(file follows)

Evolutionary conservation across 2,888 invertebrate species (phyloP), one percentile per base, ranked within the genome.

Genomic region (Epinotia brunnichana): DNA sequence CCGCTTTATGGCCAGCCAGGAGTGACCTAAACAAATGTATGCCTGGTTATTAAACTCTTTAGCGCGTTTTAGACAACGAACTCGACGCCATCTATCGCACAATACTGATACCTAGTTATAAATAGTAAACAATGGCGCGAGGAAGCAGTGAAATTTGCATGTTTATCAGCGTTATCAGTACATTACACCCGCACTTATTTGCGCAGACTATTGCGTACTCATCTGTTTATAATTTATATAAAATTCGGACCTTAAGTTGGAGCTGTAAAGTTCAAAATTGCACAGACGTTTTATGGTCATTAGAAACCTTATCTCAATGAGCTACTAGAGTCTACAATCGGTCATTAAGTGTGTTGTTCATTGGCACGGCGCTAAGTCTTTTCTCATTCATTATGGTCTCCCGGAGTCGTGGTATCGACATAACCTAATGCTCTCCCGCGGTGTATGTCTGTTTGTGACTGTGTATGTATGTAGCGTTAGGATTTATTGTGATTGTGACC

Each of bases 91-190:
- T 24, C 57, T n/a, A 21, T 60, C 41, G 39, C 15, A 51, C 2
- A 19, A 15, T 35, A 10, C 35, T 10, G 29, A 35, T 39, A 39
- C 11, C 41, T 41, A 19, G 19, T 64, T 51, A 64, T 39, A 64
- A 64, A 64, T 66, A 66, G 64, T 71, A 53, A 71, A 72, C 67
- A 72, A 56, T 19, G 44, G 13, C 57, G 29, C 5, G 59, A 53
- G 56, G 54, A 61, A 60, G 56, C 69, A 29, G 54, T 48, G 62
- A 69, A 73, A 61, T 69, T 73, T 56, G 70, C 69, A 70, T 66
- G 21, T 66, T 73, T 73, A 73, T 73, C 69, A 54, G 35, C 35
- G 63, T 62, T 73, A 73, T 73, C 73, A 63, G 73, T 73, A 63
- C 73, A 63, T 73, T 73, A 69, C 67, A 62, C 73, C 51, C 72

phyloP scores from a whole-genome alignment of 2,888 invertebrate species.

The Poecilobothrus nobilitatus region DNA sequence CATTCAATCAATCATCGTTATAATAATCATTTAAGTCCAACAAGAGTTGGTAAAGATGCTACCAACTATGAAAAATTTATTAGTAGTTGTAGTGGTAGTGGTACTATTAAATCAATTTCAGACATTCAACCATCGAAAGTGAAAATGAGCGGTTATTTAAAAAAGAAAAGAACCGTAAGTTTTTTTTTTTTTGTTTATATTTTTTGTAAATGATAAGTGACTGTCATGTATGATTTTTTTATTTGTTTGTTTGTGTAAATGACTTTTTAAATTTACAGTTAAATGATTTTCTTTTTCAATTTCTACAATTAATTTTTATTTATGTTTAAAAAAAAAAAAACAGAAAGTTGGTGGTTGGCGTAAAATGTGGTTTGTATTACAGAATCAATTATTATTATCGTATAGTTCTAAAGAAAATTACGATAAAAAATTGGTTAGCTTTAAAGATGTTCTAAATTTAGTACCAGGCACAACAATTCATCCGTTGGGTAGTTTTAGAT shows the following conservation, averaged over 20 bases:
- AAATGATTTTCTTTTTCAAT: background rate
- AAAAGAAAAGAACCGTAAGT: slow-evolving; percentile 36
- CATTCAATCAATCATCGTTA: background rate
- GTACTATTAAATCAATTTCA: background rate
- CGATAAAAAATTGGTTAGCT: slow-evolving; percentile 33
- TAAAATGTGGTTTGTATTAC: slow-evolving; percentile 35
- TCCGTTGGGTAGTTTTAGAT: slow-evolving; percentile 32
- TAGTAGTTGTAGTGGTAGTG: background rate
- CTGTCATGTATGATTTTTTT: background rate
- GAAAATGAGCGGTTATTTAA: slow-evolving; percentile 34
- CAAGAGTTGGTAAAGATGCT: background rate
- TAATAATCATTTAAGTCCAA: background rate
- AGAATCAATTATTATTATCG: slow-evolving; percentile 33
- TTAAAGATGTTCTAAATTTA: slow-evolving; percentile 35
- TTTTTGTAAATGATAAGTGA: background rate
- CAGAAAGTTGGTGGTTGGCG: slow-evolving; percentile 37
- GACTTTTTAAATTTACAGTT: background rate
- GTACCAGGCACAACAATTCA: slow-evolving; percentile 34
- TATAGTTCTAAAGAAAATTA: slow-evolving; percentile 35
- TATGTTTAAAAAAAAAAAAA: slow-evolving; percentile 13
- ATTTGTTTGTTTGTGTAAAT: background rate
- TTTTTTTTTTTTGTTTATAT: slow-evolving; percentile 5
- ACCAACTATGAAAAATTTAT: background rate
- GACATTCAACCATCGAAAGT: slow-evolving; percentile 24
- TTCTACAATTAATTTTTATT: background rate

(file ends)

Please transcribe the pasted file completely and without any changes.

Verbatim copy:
Evolutionary conservation across 2,888 invertebrate species (phyloP), one percentile per base, ranked within the genome.

Genomic region (Epinotia brunnichana): DNA sequence CCGCTTTATGGCCAGCCAGGAGTGACCTAAACAAATGTATGCCTGGTTATTAAACTCTTTAGCGCGTTTTAGACAACGAACTCGACGCCATCTATCGCACAATACTGATACCTAGTTATAAATAGTAAACAATGGCGCGAGGAAGCAGTGAAATTTGCATGTTTATCAGCGTTATCAGTACATTACACCCGCACTTATTTGCGCAGACTATTGCGTACTCATCTGTTTATAATTTATATAAAATTCGGACCTTAAGTTGGAGCTGTAAAGTTCAAAATTGCACAGACGTTTTATGGTCATTAGAAACCTTATCTCAATGAGCTACTAGAGTCTACAATCGGTCATTAAGTGTGTTGTTCATTGGCACGGCGCTAAGTCTTTTCTCATTCATTATGGTCTCCCGGAGTCGTGGTATCGACATAACCTAATGCTCTCCCGCGGTGTATGTCTGTTTGTGACTGTGTATGTATGTAGCGTTAGGATTTATTGTGATTGTGACC

Each of bases 91-190:
- T 24, C 57, T n/a, A 21, T 60, C 41, G 39, C 15, A 51, C 2
- A 19, A 15, T 35, A 10, C 35, T 10, G 29, A 35, T 39, A 39
- C 11, C 41, T 41, A 19, G 19, T 64, T 51, A 64, T 39, A 64
- A 64, A 64, T 66, A 66, G 64, T 71, A 53, A 71, A 72, C 67
- A 72, A 56, T 19, G 44, G 13, C 57, G 29, C 5, G 59, A 53
- G 56, G 54, A 61, A 60, G 56, C 69, A 29, G 54, T 48, G 62
- A 69, A 73, A 61, T 69, T 73, T 56, G 70, C 69, A 70, T 66
- G 21, T 66, T 73, T 73, A 73, T 73, C 69, A 54, G 35, C 35
- G 63, T 62, T 73, A 73, T 73, C 73, A 63, G 73, T 73, A 63
- C 73, A 63, T 73, T 73, A 69, C 67, A 62, C 73, C 51, C 72

phyloP scores from a whole-genome alignment of 2,888 invertebrate species.

The Poecilobothrus nobilitatus region DNA sequence CATTCAATCAATCATCGTTATAATAATCATTTAAGTCCAACAAGAGTTGGTAAAGATGCTACCAACTATGAAAAATTTATTAGTAGTTGTAGTGGTAGTGGTACTATTAAATCAATTTCAGACATTCAACCATCGAAAGTGAAAATGAGCGGTTATTTAAAAAAGAAAAGAACCGTAAGTTTTTTTTTTTTTGTTTATATTTTTTGTAAATGATAAGTGACTGTCATGTATGATTTTTTTATTTGTTTGTTTGTGTAAATGACTTTTTAAATTTACAGTTAAATGATTTTCTTTTTCAATTTCTACAATTAATTTTTATTTATGTTTAAAAAAAAAAAAACAGAAAGTTGGTGGTTGGCGTAAAATGTGGTTTGTATTACAGAATCAATTATTATTATCGTATAGTTCTAAAGAAAATTACGATAAAAAATTGGTTAGCTTTAAAGATGTTCTAAATTTAGTACCAGGCACAACAATTCATCCGTTGGGTAGTTTTAGAT shows the following conservation, averaged over 20 bases:
- AAATGATTTTCTTTTTCAAT: background rate
- AAAAGAAAAGAACCGTAAGT: slow-evolving; percentile 36
- CATTCAATCAATCATCGTTA: background rate
- GTACTATTAAATCAATTTCA: background rate
- CGATAAAAAATTGGTTAGCT: slow-evolving; percentile 33
- TAAAATGTGGTTTGTATTAC: slow-evolving; percentile 35
- TCCGTTGGGTAGTTTTAGAT: slow-evolving; percentile 32
- TAGTAGTTGTAGTGGTAGTG: background rate
- CTGTCATGTATGATTTTTTT: background rate
- GAAAATGAGCGGTTATTTAA: slow-evolving; percentile 34
- CAAGAGTTGGTAAAGATGCT: background rate
- TAATAATCATTTAAGTCCAA: background rate
- AGAATCAATTATTATTATCG: slow-evolving; percentile 33
- TTAAAGATGTTCTAAATTTA: slow-evolving; percentile 35
- TTTTTGTAAATGATAAGTGA: background rate
- CAGAAAGTTGGTGGTTGGCG: slow-evolving; percentile 37
- GACTTTTTAAATTTACAGTT: background rate
- GTACCAGGCACAACAATTCA: slow-evolving; percentile 34
- TATAGTTCTAAAGAAAATTA: slow-evolving; percentile 35
- TATGTTTAAAAAAAAAAAAA: slow-evolving; percentile 13
- ATTTGTTTGTTTGTGTAAAT: background rate
- TTTTTTTTTTTTGTTTATAT: slow-evolving; percentile 5
- ACCAACTATGAAAAATTTAT: background rate
- GACATTCAACCATCGAAAGT: slow-evolving; percentile 24
- TTCTACAATTAATTTTTATT: background rate